It’s normal, even healthy, to feel anxiety from time to time. It is when anxiety overwhelms you or prevents you from making good decisions that it can be harmful. Understanding the major types of anxiety disorders is often the first step in understanding how to successfully treat anxiety. This article will explain the most common anxiety disorders while subsequent posts will discuss treatment options.

The most common way these days to categorize anxiety is to take the DSM-IV’s (published by the American Psychiatric Association) definitions of anxiety disorders. The DSM-IV categorizes anxiety disorders by symptoms and behaviors. A diagnosis can be made if you demonstrate a number of specific symptoms and behaviors over a specified period of time.

Generalized Anxiety Disorder

The first of these is Generalized Anxiety Disorder or GAD. If you have GAD you worry and ruminate endlessly over everyday events as well as over possible (but unlikely) future events. The worries are accompanied by bodily reactions including ongoing feelings of tension and stress and often headaches, stomach upset and sleep disturbances. If you have GAD, you will often have perfectionistic tendencies, take unwarranted responsibility for things in your life (and in the world), seek reassurance frequently and fear making mistakes.


Phobias are extreme fears of specific situations or things. The specific situation or thing (such as a dentist visit or a spider) may cause some or even most people to be cautious or nervous, but the phobic person has a much more intense reaction. If you have a  phobia, you usually develop a strong avoidance to the object of your fear and will often go to extreme lengths to avoid it. An anxiety disorder is diagnosed when the phobia is out of control and interferes with your life.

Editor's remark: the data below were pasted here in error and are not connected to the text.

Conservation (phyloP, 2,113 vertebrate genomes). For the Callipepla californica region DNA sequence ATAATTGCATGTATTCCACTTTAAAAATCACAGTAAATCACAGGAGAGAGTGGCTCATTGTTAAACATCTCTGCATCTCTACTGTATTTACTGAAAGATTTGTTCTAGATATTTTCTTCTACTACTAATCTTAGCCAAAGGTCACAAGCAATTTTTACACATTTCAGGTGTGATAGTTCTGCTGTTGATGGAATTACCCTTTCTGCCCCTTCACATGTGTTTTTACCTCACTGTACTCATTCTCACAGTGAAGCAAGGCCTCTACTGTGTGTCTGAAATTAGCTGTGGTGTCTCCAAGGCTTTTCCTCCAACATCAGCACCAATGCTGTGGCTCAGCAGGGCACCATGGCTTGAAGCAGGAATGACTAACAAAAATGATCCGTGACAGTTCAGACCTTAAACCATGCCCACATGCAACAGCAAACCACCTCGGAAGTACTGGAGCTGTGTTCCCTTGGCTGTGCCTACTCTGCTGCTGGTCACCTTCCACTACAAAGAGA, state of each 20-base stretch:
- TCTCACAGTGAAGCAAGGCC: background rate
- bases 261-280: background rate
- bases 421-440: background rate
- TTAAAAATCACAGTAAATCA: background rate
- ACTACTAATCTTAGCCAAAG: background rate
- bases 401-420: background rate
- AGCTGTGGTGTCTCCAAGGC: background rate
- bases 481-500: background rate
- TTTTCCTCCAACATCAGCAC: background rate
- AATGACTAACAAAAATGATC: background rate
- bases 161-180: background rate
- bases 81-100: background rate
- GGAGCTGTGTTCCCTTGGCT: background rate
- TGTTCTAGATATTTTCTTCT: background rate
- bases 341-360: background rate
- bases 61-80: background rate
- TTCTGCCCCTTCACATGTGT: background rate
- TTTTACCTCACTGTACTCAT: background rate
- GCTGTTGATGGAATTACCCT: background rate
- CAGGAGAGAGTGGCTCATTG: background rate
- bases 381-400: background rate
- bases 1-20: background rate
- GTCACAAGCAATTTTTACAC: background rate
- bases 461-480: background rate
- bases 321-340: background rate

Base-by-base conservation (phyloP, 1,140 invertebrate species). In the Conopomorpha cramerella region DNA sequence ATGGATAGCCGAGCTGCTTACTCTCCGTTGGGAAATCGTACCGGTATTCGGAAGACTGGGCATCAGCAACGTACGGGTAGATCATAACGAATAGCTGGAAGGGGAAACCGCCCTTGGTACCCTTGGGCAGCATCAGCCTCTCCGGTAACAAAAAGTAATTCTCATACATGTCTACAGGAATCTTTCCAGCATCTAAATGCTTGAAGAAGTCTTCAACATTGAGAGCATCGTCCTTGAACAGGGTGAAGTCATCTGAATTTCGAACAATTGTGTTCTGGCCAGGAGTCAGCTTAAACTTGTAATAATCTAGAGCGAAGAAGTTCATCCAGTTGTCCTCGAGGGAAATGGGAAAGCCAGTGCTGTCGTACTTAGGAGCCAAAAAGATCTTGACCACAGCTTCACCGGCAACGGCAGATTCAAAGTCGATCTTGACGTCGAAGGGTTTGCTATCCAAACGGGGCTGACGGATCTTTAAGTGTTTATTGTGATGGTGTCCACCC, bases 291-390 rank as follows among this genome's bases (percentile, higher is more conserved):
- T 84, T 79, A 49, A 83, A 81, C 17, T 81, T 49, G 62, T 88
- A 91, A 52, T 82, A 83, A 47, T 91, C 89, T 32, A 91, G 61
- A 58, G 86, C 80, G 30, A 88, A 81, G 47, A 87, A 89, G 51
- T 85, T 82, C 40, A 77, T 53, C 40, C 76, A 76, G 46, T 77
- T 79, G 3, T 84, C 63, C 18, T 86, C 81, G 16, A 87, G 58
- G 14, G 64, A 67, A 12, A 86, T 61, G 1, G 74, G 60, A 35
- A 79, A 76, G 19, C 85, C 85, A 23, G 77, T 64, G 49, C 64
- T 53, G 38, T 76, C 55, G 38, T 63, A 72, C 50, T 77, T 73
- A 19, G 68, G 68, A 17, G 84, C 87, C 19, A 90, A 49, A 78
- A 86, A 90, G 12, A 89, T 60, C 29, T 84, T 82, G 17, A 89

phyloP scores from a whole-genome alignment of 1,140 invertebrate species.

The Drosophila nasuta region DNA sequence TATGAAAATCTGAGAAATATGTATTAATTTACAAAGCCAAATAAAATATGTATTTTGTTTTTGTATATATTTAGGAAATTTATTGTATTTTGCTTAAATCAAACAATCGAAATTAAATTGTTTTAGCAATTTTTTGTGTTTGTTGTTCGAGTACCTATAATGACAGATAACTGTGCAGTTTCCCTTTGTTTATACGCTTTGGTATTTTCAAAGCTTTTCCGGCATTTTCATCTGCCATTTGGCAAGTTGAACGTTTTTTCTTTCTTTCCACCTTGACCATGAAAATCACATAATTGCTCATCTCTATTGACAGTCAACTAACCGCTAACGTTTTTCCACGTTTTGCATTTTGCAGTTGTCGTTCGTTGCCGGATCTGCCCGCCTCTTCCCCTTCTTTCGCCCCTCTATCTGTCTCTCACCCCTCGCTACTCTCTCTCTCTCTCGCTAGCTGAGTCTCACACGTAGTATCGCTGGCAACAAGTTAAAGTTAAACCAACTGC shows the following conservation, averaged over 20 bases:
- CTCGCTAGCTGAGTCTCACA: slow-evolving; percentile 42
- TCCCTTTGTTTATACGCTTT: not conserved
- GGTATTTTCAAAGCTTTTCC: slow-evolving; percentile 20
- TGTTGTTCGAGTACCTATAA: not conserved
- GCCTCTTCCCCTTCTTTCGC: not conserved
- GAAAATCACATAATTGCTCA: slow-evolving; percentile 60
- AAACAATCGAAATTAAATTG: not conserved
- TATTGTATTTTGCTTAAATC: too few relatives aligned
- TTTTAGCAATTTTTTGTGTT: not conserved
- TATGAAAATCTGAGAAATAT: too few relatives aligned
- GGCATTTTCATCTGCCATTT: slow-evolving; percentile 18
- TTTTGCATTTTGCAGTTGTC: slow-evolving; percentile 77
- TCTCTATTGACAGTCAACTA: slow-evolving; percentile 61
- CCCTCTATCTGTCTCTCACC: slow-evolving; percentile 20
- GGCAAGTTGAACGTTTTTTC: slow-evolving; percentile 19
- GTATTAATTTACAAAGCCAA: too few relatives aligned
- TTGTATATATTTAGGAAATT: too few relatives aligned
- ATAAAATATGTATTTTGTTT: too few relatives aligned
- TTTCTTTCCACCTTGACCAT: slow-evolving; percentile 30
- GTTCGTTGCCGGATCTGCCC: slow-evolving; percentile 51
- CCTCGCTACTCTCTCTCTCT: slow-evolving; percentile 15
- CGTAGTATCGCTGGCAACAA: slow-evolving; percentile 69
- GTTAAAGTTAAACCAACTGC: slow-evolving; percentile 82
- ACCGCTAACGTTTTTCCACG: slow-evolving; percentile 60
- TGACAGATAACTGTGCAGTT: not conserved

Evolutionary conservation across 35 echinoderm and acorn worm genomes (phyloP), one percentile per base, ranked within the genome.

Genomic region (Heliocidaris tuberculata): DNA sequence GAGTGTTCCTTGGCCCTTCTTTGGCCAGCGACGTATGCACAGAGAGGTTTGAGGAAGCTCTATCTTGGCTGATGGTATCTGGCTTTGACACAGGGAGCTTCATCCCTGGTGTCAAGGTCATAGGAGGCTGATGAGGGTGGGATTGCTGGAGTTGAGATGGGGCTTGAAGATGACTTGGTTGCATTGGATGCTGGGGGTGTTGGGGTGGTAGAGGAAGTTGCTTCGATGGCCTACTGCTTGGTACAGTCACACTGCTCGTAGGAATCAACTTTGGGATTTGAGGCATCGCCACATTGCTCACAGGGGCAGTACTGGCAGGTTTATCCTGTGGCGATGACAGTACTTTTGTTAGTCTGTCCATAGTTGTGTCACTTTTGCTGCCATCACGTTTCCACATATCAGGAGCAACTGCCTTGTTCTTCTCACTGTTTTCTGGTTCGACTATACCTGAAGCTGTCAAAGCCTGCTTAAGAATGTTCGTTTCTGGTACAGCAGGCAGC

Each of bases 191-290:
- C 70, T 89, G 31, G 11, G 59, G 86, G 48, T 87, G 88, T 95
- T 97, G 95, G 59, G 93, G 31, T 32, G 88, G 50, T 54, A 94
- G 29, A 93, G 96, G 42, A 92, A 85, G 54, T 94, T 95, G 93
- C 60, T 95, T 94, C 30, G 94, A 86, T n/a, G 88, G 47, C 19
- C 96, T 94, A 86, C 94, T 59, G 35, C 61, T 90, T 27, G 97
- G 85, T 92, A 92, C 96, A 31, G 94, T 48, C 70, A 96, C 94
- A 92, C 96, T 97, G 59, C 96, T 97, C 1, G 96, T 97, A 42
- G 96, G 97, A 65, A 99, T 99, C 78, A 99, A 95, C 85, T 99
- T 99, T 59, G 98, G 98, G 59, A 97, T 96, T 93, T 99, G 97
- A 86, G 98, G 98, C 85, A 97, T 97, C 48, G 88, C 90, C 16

Panic Disorder

Panic Disorder is characterized by repeated and sudden attacks of intense fear called panic attacks. These usually seem like they are unprovoked and can include symptoms like chest pain, pounding heart, sweating, fear of losing control, fear of choking, trembling, shortness of breath, etc. They are very frightening and can cause an intense fear of having more panic attacks. You may begin to change and rearrange your daily activities in order to prevent having panic attacks. About 35% of people with panic disorder are also diagnosed with agoraphobia, which is the fear of public places. Agoraphobia often develops from your fear of having a panic attack while in a public place.

Obsessive Compulsive Disorder (OCD)

OCD is characterized by having obsessions (unwanted and unrelenting thoughts or urges) and trying to eliminate them by performing compulsions (rituals or actions which decrease the worry caused by the obsessions). The obsessions can be centered on cleanliness (such as with the TV character “Monk”) or on disturbing and frightening thoughts. To rid yourself of the obsessions, you perform specific actions intended to ease the intense anxiety.  OCD is diagnosed when the obsessions and compulsions interfere with living a normal life.

Post-traumatic Stress Syndrome (PTSD)

Post-Traumatic Stress Syndrome (PTSD) is much in the news lately as Army Chief of Staff, General George Casey, called PTSD the “defining military health issue of our era”. You don’t have to have engaged in combat to suffer from PTSD. PTSD is caused by any event which traumatized you to the extent that it made you feel helpless or your safety feel threatened. Over time, you are unable to recover from the shock or trauma of the event and may experience PTSD symptoms, such as continually re-experiencing the event, numbness, avoidance, depression and hopelessness, and/or many others.

Other Anxiety Types

Other common anxiety problems include social anxiety, performance anxiety and school phobia. There are also many related issues such as depression, eating disorders, trichotillomania (pulling hair or picking at your skin), and body dysmorphic disorder (intense obsession about parts of your body) to name the more common anxiety issues.

An individual with anxiety disorders may have symptoms from just one of these categories or symptoms and behaviors from multiple categories. For example, a person with GAD may also have panic attacks.

Next time I’ll write about the most effective treatments for Anxiety disorders. Sign up for updates (upper right on this page) to be notified when articles and resources are added dealing with Anxiety Disorders and other mental health topics.

If you’re in the Denver, CO metro area and would like to schedule an appointment to discuss your own issues with anxiety please feel free to contact me for an initial consultation.